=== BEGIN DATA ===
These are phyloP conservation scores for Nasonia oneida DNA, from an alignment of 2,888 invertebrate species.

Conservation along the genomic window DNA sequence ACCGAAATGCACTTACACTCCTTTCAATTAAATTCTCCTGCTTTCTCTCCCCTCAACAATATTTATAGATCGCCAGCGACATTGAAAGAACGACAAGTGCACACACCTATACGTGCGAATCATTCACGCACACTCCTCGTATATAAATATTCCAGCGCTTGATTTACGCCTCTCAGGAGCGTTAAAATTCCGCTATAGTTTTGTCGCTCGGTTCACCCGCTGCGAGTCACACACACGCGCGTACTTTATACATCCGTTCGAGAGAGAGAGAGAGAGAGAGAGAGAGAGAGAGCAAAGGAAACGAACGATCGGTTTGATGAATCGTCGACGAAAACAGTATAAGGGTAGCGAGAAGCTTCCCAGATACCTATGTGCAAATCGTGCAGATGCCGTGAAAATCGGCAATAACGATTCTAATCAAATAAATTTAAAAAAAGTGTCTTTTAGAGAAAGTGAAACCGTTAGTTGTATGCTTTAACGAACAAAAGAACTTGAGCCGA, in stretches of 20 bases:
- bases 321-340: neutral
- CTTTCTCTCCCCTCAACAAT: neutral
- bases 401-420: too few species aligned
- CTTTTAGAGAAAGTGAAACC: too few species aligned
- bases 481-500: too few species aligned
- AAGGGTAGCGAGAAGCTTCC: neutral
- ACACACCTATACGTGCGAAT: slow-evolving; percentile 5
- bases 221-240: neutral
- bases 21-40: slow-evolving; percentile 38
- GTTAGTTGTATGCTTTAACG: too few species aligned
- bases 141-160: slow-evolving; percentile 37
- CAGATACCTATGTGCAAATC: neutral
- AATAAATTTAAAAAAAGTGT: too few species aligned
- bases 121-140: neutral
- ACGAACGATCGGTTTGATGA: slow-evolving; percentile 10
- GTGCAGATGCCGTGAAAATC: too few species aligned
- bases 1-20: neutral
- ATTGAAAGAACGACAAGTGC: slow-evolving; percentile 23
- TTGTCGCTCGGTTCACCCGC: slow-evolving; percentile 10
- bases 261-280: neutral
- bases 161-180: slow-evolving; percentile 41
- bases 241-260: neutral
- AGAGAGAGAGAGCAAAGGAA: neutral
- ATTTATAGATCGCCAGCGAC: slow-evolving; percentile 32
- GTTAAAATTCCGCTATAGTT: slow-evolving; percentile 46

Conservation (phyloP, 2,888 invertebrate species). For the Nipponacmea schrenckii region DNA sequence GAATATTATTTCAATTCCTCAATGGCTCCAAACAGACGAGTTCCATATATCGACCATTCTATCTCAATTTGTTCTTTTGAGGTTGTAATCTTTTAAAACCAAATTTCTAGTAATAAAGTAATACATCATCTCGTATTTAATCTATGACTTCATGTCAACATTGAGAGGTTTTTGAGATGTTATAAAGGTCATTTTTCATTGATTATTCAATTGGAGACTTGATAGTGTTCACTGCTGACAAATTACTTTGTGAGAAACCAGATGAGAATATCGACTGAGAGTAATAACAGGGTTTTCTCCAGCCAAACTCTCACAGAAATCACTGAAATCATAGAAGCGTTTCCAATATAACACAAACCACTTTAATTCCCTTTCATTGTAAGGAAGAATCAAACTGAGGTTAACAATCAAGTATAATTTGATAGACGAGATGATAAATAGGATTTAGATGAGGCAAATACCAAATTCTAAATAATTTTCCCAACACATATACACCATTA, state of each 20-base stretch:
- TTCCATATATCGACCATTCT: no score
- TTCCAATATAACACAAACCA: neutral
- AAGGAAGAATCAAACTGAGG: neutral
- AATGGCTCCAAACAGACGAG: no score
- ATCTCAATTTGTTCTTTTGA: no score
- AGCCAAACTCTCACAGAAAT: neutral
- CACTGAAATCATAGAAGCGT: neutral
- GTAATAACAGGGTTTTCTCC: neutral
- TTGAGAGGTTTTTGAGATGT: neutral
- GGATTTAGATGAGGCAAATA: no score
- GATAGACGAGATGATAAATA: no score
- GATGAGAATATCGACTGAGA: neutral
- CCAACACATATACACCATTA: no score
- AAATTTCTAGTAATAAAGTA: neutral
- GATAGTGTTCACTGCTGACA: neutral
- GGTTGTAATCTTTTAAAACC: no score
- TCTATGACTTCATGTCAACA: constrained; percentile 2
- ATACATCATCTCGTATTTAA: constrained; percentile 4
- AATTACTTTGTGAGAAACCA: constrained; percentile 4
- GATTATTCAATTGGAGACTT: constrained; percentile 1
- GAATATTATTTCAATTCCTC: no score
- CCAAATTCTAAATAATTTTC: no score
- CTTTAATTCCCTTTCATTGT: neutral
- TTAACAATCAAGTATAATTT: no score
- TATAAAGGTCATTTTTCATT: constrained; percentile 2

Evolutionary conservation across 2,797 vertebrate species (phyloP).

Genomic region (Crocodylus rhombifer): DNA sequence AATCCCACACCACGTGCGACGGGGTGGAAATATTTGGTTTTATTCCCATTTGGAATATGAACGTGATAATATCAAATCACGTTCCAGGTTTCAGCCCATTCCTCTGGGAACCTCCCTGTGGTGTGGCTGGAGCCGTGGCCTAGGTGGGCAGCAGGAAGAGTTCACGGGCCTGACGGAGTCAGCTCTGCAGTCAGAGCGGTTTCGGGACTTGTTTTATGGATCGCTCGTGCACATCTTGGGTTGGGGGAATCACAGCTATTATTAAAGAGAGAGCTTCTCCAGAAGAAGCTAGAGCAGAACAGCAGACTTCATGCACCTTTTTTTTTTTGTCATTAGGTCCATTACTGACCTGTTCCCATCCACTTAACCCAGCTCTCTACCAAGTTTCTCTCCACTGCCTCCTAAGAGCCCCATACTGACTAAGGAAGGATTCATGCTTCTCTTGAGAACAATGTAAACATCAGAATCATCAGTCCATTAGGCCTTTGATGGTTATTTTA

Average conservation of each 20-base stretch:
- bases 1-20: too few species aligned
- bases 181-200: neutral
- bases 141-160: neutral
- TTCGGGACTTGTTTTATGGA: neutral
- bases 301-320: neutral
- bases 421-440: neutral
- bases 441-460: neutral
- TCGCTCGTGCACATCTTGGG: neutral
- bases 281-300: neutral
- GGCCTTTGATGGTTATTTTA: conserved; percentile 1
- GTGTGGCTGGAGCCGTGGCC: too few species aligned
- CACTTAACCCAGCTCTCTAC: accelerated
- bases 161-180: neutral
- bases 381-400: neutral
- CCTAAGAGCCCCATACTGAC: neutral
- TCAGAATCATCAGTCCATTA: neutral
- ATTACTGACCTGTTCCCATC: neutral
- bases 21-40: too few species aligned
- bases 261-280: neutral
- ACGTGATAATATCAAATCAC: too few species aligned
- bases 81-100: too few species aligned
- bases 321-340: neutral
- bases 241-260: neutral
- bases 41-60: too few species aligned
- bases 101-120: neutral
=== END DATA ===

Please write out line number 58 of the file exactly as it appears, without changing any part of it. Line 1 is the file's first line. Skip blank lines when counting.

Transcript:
- bases 181-200: neutral